When did the phrase ‘first world problems,’ turn from a harmless joke into a way to censor someone’s emotions?
My husband forgot the fries to go with our takeaway the other night and I started to cry. I really wanted those fries. In all fairness, that morning I found out third-hand that my Dad re-married. Fifty-two people liked and commented before I saw my new Stepmother’s post.
Could this classify as a first world problem? Most people don’t cry over forgotten french fries or wedding news. Some people don’t have enough to eat, computers, or Dads.
Does that mean I’m not allowed to feel bad?
‘First world problems,’ it’s a phrase thrown around these days with a range of meaning. We can use it to check our privilege when we start moaning about minutia or it can sound more sinister. Most problems pale in comparison to the trauma, oppression, and injustice in the world so why joke about it in the first place? At best it sounds like gloating, ‘This vacation is so boring,’ and at the worst it sounds like jealousy, ‘I wish your problem was my worst’.
‘Your worst thing is your worst thing’
My friend Stacey* grew up with Melanie. Their families were part of a tight-knit Irish community and the two girls paled around together since they could walk. When they were teenagers, both of Melanie’s parents were diagnosed with cancer and passed within months of each other.
One day, as teen girls do, Stacey started complaining about her boyfriend and immediately stopped, horrified. She apologised to Melanie for talking about such a minor problem. Melanie responded, “Stace, your worst thing is your worst thing. I would never compare it to losing my parents. I will always listen when you feel down.”
The grace in Melanie’s comment has stayed with me since Stacey told me the story. Today it seems like we judge and label everything, even complaints.
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It’s not a competition
Everyone’s worst day could be someone else’s best. Can’t we just let people whinge without judgement? Chances are they are just blowing off steam. Shaming them for speaking will probably just make them feel worse.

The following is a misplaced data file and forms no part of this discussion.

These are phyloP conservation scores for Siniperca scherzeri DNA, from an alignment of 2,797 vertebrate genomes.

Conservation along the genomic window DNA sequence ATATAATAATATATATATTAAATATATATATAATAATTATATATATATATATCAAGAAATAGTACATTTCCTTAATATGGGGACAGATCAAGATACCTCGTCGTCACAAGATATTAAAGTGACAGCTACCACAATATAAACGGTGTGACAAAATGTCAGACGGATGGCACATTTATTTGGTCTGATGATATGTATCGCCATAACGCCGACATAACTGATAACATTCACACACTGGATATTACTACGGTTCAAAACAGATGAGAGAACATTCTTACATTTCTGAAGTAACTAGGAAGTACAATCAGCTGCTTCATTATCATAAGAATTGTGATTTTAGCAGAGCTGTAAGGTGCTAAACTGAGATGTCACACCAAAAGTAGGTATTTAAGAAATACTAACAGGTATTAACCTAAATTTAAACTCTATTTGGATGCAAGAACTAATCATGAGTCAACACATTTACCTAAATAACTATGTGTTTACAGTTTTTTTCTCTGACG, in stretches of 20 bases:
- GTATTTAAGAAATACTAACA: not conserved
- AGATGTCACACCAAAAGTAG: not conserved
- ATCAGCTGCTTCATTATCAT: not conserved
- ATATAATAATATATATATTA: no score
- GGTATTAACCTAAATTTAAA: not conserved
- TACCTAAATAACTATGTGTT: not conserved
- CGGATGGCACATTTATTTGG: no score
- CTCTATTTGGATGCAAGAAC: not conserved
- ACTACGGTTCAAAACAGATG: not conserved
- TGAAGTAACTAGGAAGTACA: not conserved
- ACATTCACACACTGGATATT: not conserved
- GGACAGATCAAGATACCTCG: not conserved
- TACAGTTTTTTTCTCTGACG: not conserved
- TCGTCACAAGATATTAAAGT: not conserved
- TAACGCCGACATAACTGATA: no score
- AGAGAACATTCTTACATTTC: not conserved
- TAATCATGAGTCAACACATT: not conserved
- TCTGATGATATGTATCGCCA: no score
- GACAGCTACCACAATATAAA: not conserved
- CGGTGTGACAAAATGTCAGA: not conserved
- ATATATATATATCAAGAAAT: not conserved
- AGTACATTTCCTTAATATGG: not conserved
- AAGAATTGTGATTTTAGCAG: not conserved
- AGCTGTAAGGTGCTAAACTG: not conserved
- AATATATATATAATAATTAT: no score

I sound like a sensitive, little snowflake but what I really want to do is be more conscious about the relationship between guilt and privilege. Who gets to check whom?
I once had a personal trainer who grew up in war-torn Bosnia before relocating with her parents to Australia. During our sessions she learned, I was struggling with Postnatal Depression. She genuinely didn’t understand depression and asked me a lot of questions.
I tried to explain my mental state to my trainer as best I could. How do I tell this incredible woman, who escaped war, that I felt sad all the time? I had a loving family, enough to eat, a roof over my head and a freaking personal trainer.
Unlike most people, my trainer had every right to throw a ‘first world problems,’ in my face but she didn’t. We traded stories instead.
Hearing about my trainer’s life inspired me. She never played the victim, never compared her worst to mine. I learnt to better explain my PND and felt more comfortable knowing that it could quite simply be a matter of my brain chemistry. I was able to stop apologising for being “sad” and start focusing on feeling better.
Depression does not discriminate
It’s important to keep difficult conversations going. Depression sometimes makes me focus on negatives. Sometimes I sweat all the small stuff and I need to talk about it. If someone were to try and ‘first world problems’ me, it would probably stop me talking rather than cheer me up. I might start to censor myself and let the pressure build.
So maybe it’s not the phrase itself I have issue with, but rather the way we try and ‘one-up’ and silence each other rather than seriously discuss the root causes of our complaints. Maybe we need to be better listeners and make sure we can hear the difference between venting and a cry for help.
Is it time to erase the phrase ‘first world problems’?
For now, I will erase the phrase #firstworldproblems from my vocabulary because the worst thing I’m dealing with today is my worst thing. I’ve never experienced war, but I do have my own battles, just like everyone else.
I’m not saying we can’t joke about privilege but consider the reason behind the gripe. I mean, is it a grievance about missing french fries? Or is it that someone hurt us badly that day?
At the end of the day, it’s about intent. Are you trying to lighten the mood or shut someone up? It’s that massive difference between someone laughing with you or laughing at you. I know which one I prefer.
*names have been changed.
If you or someone you know is struggling with depression, Beyond Blue has counsellors on standby. Call them on 1300 22 4636 to talk things through and connect to further support.